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Visualizing 100,000 Stars In Chrome 68

An anonymous reader writes "Google has rolled out a new web experiment for Chrome. This one is a visualization of the locations of over 100,000 nearby stars. It pulls data from astrometric databases and catalogs to show accurate relative locations of the stars. You can zoom and pan around the cluster, zoom all the way in to the solar system, or zoom all the way out to see how even this huge number of stars is dwarfed by the rest of the Milky Way. It also has data on a number individual stars in our stellar neighborhood. This web app works best in Chrome (much like their previous one, Jam With Chrome), but I was able to try it in Firefox as well."
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Visualizing 100,000 Stars In Chrome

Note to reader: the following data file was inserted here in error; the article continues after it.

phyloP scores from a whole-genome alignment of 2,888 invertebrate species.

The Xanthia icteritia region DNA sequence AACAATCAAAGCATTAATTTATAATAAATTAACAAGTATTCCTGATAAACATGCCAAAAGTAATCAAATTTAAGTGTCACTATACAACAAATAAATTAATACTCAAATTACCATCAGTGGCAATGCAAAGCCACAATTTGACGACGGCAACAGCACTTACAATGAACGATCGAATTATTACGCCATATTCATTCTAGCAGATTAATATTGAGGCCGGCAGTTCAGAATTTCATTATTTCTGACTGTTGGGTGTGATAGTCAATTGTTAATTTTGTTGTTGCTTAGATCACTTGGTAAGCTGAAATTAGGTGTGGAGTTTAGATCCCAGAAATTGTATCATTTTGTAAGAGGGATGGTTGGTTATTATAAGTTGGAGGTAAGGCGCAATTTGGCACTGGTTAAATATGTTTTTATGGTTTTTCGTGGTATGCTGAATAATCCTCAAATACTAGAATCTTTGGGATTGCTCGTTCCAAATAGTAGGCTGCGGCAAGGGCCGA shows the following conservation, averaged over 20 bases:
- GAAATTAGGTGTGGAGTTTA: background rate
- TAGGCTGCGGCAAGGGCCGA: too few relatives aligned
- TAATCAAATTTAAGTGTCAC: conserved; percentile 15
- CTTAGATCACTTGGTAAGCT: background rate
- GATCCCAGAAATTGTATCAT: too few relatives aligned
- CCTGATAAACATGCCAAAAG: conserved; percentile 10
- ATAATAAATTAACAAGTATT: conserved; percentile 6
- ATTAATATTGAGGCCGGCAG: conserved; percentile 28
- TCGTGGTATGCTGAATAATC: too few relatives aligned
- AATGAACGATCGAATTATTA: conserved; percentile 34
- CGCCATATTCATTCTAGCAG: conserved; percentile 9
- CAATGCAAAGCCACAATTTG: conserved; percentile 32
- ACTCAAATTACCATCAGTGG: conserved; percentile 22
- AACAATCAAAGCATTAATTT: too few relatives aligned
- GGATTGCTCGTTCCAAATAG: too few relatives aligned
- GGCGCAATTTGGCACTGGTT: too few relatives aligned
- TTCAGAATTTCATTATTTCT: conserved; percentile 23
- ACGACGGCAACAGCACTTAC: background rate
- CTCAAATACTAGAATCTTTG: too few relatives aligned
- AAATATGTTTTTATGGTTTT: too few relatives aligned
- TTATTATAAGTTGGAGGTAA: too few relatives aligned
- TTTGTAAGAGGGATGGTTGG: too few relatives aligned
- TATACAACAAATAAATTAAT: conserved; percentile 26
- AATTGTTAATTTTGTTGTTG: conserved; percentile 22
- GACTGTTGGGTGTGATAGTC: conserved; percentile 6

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  • by phlegmofdiscontent ( 459470 ) on Wednesday November 14, 2012 @05:54PM (#41985207)

    I played around with it a bit, but it seems to be somewhat lacking compared to Celestia, which does many of the same things and more. A couple gripes: Sirius was listed as Alpha Cassiopeiae, though it's Bayer designation is Alpha Canis Majoris. Also, it seems to be lacking nearly all of the red dwarfs that make up the majority of the solar neighborhood. Seriously? No Wolf 359?

  • Re:100,000? (Score:5, Informative)

    by sanosuke001 ( 640243 ) on Wednesday November 14, 2012 @06:03PM (#41985287)
    The HYG Database they linked to is enough stars; I used it at work to create a realistic star map for a geospatial visualization by mapping their spherical coordinates to a unit sphere and drawing in 3D (OpenGL) and using their magnitude and temperature for color/brightness.

    The HYG Database is all the visible-to-the-naked-eye stars within 20 parsecs; when you say, "that's not that many stars" well, you can't see much more than that anyway so it's a good start.

"Mach was the greatest intellectual fraud in the last ten years." "What about X?" "I said `intellectual'." ;login, 9/1990